Featured Stories

Kimberly’s Story: A Glimmer of Survival, Hope, & Healing

Written by: Kimberly Shannon Murphy, Hollywood Stunt Double and Author

“It started when I was a baby, two or three, I think.” I jab my thumb into the sorest spot on my bad hip to stay present.

“Does that surprise you?”

She doesn’t answer. She doesn’t move, or blink. I might as well be talking to the wax Queen Elizabeth on her throne at Madame Tussauds. Mom, on the other hand, is sliding lower and lower into her chair, gripping a throw pillow like a shield to her heart. Aunt Pat puts a hand on Mom’s thigh, nodding that I should continue.

“Do you remember when you found me soaking wet on the stairs, in the middle of the night? He made me shower with him.” My voice sharpens with every word. Good. I hope I cut her.

“He loved special occasions, when I was in a dress,” I go on. Make her bleed. “Did you know he raped me on my first communion, Grandma Gen?”

He’d just given me the boom box with the silver bow. I lef it on the grass, playing “We Are the World,” to run to the bathroom, upstairs. When I came out, tiptoeing toward my bedroom to change into my favorite blue skirt (it was now too short, but the wrap belt still protected me), he appeared from the shadows, blocking my path. “What are you running from?” he asked, and I heard a voice inside, loud and clear:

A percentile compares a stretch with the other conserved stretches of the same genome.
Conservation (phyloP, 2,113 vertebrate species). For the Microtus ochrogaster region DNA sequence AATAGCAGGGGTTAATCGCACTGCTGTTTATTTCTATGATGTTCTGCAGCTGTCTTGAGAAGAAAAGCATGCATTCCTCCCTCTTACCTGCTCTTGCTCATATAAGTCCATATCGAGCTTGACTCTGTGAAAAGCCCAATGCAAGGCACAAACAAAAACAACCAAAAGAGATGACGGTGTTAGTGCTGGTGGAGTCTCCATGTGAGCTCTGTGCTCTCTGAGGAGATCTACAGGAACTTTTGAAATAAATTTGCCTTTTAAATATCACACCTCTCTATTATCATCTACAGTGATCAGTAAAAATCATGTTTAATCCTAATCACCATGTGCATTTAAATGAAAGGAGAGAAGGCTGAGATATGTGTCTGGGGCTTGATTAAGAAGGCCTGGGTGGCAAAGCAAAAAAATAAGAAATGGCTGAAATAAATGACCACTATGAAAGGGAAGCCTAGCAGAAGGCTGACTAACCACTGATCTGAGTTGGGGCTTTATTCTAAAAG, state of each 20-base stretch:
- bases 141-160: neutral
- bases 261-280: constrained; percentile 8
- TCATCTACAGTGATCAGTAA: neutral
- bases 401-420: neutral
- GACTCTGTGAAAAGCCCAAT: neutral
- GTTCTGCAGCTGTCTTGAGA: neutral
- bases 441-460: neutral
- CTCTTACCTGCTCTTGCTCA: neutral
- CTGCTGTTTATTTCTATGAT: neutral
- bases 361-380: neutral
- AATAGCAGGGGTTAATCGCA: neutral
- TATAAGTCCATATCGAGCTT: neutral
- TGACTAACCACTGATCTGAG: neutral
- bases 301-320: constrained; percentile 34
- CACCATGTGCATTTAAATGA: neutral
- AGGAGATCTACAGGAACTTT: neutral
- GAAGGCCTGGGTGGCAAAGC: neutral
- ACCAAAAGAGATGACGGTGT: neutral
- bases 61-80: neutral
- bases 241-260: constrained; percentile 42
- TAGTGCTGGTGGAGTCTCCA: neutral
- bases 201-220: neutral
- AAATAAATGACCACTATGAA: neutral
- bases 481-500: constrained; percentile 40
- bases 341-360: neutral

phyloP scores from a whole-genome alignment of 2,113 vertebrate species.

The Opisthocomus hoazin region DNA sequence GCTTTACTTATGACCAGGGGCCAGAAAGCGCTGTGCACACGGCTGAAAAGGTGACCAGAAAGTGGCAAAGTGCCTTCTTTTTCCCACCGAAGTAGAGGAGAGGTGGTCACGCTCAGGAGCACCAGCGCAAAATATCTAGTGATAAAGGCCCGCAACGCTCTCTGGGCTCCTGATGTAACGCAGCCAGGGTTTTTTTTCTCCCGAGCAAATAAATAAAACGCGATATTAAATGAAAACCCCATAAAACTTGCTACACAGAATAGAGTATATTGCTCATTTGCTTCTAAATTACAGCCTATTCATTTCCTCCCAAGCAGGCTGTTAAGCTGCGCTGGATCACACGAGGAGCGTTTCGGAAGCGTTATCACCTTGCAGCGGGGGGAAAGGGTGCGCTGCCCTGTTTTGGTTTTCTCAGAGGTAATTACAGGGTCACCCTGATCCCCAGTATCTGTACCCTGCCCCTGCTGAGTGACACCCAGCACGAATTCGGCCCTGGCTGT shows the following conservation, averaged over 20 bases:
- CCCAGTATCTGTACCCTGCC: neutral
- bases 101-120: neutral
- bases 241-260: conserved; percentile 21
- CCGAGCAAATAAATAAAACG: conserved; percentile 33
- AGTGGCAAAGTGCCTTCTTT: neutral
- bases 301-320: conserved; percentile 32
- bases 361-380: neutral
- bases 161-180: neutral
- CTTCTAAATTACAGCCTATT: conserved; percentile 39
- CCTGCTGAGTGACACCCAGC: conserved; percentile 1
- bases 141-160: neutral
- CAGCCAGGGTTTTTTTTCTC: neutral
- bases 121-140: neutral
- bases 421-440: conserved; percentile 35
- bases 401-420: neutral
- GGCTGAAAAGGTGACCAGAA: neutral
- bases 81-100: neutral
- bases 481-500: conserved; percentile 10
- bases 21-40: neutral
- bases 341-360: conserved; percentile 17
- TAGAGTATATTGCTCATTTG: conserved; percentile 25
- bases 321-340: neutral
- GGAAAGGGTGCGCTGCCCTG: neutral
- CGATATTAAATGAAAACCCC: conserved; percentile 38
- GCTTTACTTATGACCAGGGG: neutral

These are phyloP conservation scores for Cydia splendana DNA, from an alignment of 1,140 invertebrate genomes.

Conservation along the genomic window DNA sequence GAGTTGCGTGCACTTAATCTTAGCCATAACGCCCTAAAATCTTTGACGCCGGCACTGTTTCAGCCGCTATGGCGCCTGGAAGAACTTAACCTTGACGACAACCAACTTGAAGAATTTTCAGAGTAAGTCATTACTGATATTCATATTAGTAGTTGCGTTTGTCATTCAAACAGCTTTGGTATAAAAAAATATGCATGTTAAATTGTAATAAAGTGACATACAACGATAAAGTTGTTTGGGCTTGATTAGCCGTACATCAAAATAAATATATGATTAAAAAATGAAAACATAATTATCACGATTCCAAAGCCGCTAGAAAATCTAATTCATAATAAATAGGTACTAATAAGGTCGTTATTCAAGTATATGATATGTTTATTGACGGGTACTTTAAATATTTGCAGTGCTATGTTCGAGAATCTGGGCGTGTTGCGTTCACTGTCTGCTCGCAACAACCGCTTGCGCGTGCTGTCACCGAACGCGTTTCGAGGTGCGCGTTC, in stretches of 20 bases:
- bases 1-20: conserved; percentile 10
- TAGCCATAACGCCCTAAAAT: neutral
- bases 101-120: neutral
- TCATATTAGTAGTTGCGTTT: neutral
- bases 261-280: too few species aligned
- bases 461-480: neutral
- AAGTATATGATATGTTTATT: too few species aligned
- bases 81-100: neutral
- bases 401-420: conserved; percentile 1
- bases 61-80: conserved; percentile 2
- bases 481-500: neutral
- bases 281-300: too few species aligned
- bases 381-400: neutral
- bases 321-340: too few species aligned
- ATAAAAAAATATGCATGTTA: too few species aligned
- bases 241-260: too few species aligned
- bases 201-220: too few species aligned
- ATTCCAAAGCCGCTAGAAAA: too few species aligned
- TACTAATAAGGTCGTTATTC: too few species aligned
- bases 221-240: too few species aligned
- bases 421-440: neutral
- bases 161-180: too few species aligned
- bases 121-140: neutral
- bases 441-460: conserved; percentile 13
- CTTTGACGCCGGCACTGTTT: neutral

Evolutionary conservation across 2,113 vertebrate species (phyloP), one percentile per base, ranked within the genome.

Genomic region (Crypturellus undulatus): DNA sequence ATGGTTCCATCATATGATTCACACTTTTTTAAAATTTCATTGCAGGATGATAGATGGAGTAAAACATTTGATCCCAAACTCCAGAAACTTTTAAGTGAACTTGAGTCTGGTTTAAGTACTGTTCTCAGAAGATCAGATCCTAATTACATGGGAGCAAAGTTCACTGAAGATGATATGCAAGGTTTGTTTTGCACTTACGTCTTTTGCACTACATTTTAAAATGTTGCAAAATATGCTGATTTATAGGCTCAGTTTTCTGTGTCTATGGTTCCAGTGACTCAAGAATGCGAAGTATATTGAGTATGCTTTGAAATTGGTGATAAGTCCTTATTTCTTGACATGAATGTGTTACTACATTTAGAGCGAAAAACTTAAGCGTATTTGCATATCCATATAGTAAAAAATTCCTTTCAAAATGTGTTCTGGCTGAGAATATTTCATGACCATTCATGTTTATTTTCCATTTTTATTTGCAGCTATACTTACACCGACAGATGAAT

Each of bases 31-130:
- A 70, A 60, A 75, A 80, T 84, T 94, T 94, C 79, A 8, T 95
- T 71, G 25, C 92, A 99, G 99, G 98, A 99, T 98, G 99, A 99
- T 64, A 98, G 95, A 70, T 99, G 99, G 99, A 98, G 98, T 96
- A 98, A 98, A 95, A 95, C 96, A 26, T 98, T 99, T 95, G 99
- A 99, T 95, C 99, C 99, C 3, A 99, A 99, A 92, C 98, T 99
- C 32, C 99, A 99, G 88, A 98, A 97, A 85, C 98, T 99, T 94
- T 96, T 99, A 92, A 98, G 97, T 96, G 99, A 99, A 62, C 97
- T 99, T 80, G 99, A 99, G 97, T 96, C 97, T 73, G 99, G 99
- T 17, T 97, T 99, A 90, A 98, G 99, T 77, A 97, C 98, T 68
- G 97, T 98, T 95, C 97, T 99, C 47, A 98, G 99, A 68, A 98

From you.

It happened in front of my dolls; I was still wearing my communion dress and my new gold cross necklace with a diamond at the center, a gift from Mom and Dad. He said, “I’m doing this to you because you’re the prettiest one,” and a new kind of pain ripped me open. I rose up and watched myself on my bed, screaming into his hand. In Grandma Gen’s living room, Mom sobs into her throw pillow, but her mother is frozen behind her mask. All I care about is smashing it. I have to try, at least.

“Did you know he gave me herpes, Grandma Gen? I was eight! He said, ‘I’m giving this to you,’ like it was a present.”

This, too, I have unfortunately remembered.

My grandmother scoffs, throwing up her hands. “Well,  I don’t have herpes.”

I stand up too fast, toppling against the sofa arm. Righting myself, I face her. “Are you saying I’m lying?” Grandma Gen won’t look at me. She stiffens straighter, tilts her head, and says, dryly, “I’ve never called you a liar, have I? I’ve always believed you.”

“Don’t you think that’s a little strange?” I snap. I’m pacing now, each step a burst of clarifying pain. “If someone were to tell me my dad did what he did, I’d say they had to be lying!”

This was an excerpt of Kimberly Shannon Murphy’s book “Glimmer“, please purchase online at Amazon or Barnes & Noble.